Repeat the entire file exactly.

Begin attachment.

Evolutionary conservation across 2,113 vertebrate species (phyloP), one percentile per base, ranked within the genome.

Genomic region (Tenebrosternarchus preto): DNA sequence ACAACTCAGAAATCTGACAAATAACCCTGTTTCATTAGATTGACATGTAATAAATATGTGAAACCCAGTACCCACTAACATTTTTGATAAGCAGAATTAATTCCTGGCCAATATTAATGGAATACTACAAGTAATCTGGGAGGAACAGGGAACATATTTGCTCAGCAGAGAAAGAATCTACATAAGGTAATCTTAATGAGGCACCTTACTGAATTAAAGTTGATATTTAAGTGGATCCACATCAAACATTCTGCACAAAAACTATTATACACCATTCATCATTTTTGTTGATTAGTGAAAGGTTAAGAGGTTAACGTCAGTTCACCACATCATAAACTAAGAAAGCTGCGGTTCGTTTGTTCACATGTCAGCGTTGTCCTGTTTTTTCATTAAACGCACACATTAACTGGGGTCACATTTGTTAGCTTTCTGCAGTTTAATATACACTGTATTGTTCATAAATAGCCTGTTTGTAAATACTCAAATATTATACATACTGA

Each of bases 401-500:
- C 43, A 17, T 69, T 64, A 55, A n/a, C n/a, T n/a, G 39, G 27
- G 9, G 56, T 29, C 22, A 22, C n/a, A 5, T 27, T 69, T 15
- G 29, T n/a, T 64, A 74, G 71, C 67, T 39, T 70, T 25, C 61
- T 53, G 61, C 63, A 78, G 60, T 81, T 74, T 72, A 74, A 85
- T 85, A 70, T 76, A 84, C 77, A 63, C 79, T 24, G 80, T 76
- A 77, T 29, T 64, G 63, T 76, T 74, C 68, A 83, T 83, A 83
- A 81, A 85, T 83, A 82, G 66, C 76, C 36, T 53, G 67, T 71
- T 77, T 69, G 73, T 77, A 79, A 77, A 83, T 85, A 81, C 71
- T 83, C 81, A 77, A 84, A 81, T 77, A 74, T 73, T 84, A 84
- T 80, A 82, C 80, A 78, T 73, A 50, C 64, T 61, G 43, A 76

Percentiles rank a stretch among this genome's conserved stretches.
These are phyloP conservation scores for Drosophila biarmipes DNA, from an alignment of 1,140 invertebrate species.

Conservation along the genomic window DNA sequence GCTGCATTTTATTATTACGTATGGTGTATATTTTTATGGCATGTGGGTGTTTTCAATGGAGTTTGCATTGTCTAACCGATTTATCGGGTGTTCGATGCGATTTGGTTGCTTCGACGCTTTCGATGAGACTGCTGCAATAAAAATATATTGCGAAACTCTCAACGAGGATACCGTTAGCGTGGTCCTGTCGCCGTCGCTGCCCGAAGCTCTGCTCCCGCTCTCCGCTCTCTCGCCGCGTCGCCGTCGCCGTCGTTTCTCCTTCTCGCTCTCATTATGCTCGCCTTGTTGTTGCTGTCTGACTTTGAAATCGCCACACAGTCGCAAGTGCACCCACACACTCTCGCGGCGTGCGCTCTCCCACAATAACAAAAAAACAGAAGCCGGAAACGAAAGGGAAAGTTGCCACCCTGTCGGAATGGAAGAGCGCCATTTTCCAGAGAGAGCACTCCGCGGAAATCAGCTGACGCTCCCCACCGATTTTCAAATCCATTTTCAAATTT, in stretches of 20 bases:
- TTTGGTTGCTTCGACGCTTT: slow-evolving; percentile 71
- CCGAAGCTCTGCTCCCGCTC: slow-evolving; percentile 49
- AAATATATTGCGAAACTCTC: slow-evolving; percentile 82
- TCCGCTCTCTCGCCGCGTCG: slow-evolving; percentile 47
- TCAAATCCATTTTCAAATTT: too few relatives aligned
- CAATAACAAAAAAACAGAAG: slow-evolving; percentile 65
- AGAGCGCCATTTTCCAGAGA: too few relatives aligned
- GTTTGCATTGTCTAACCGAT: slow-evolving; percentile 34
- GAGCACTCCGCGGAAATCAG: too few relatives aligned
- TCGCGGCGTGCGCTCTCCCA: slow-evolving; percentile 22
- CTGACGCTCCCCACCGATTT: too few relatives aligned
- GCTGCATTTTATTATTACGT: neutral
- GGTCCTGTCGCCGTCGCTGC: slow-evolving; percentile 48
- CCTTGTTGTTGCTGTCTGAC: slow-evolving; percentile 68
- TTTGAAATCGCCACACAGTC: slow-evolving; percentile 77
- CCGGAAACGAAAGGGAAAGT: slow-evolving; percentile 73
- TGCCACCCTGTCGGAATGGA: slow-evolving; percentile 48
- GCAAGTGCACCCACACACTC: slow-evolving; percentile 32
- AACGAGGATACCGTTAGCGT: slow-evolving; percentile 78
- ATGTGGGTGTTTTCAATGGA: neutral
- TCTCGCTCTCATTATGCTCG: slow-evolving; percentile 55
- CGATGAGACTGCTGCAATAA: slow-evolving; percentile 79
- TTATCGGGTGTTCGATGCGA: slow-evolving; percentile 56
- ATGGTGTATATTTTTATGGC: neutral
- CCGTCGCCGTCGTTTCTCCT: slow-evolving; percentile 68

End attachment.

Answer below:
Evolutionary conservation across 2,113 vertebrate species (phyloP), one percentile per base, ranked within the genome.

Genomic region (Tenebrosternarchus preto): DNA sequence ACAACTCAGAAATCTGACAAATAACCCTGTTTCATTAGATTGACATGTAATAAATATGTGAAACCCAGTACCCACTAACATTTTTGATAAGCAGAATTAATTCCTGGCCAATATTAATGGAATACTACAAGTAATCTGGGAGGAACAGGGAACATATTTGCTCAGCAGAGAAAGAATCTACATAAGGTAATCTTAATGAGGCACCTTACTGAATTAAAGTTGATATTTAAGTGGATCCACATCAAACATTCTGCACAAAAACTATTATACACCATTCATCATTTTTGTTGATTAGTGAAAGGTTAAGAGGTTAACGTCAGTTCACCACATCATAAACTAAGAAAGCTGCGGTTCGTTTGTTCACATGTCAGCGTTGTCCTGTTTTTTCATTAAACGCACACATTAACTGGGGTCACATTTGTTAGCTTTCTGCAGTTTAATATACACTGTATTGTTCATAAATAGCCTGTTTGTAAATACTCAAATATTATACATACTGA

Each of bases 401-500:
- C 43, A 17, T 69, T 64, A 55, A n/a, C n/a, T n/a, G 39, G 27
- G 9, G 56, T 29, C 22, A 22, C n/a, A 5, T 27, T 69, T 15
- G 29, T n/a, T 64, A 74, G 71, C 67, T 39, T 70, T 25, C 61
- T 53, G 61, C 63, A 78, G 60, T 81, T 74, T 72, A 74, A 85
- T 85, A 70, T 76, A 84, C 77, A 63, C 79, T 24, G 80, T 76
- A 77, T 29, T 64, G 63, T 76, T 74, C 68, A 83, T 83, A 83
- A 81, A 85, T 83, A 82, G 66, C 76, C 36, T 53, G 67, T 71
- T 77, T 69, G 73, T 77, A 79, A 77, A 83, T 85, A 81, C 71
- T 83, C 81, A 77, A 84, A 81, T 77, A 74, T 73, T 84, A 84
- T 80, A 82, C 80, A 78, T 73, A 50, C 64, T 61, G 43, A 76

Percentiles rank a stretch among this genome's conserved stretches.
These are phyloP conservation scores for Drosophila biarmipes DNA, from an alignment of 1,140 invertebrate species.

Conservation along the genomic window DNA sequence GCTGCATTTTATTATTACGTATGGTGTATATTTTTATGGCATGTGGGTGTTTTCAATGGAGTTTGCATTGTCTAACCGATTTATCGGGTGTTCGATGCGATTTGGTTGCTTCGACGCTTTCGATGAGACTGCTGCAATAAAAATATATTGCGAAACTCTCAACGAGGATACCGTTAGCGTGGTCCTGTCGCCGTCGCTGCCCGAAGCTCTGCTCCCGCTCTCCGCTCTCTCGCCGCGTCGCCGTCGCCGTCGTTTCTCCTTCTCGCTCTCATTATGCTCGCCTTGTTGTTGCTGTCTGACTTTGAAATCGCCACACAGTCGCAAGTGCACCCACACACTCTCGCGGCGTGCGCTCTCCCACAATAACAAAAAAACAGAAGCCGGAAACGAAAGGGAAAGTTGCCACCCTGTCGGAATGGAAGAGCGCCATTTTCCAGAGAGAGCACTCCGCGGAAATCAGCTGACGCTCCCCACCGATTTTCAAATCCATTTTCAAATTT, in stretches of 20 bases:
- TTTGGTTGCTTCGACGCTTT: slow-evolving; percentile 71
- CCGAAGCTCTGCTCCCGCTC: slow-evolving; percentile 49
- AAATATATTGCGAAACTCTC: slow-evolving; percentile 82
- TCCGCTCTCTCGCCGCGTCG: slow-evolving; percentile 47
- TCAAATCCATTTTCAAATTT: too few relatives aligned
- CAATAACAAAAAAACAGAAG: slow-evolving; percentile 65
- AGAGCGCCATTTTCCAGAGA: too few relatives aligned
- GTTTGCATTGTCTAACCGAT: slow-evolving; percentile 34
- GAGCACTCCGCGGAAATCAG: too few relatives aligned
- TCGCGGCGTGCGCTCTCCCA: slow-evolving; percentile 22
- CTGACGCTCCCCACCGATTT: too few relatives aligned
- GCTGCATTTTATTATTACGT: neutral
- GGTCCTGTCGCCGTCGCTGC: slow-evolving; percentile 48
- CCTTGTTGTTGCTGTCTGAC: slow-evolving; percentile 68
- TTTGAAATCGCCACACAGTC: slow-evolving; percentile 77
- CCGGAAACGAAAGGGAAAGT: slow-evolving; percentile 73
- TGCCACCCTGTCGGAATGGA: slow-evolving; percentile 48
- GCAAGTGCACCCACACACTC: slow-evolving; percentile 32
- AACGAGGATACCGTTAGCGT: slow-evolving; percentile 78
- ATGTGGGTGTTTTCAATGGA: neutral
- TCTCGCTCTCATTATGCTCG: slow-evolving; percentile 55
- CGATGAGACTGCTGCAATAA: slow-evolving; percentile 79
- TTATCGGGTGTTCGATGCGA: slow-evolving; percentile 56
- ATGGTGTATATTTTTATGGC: neutral
- CCGTCGCCGTCGTTTCTCCT: slow-evolving; percentile 68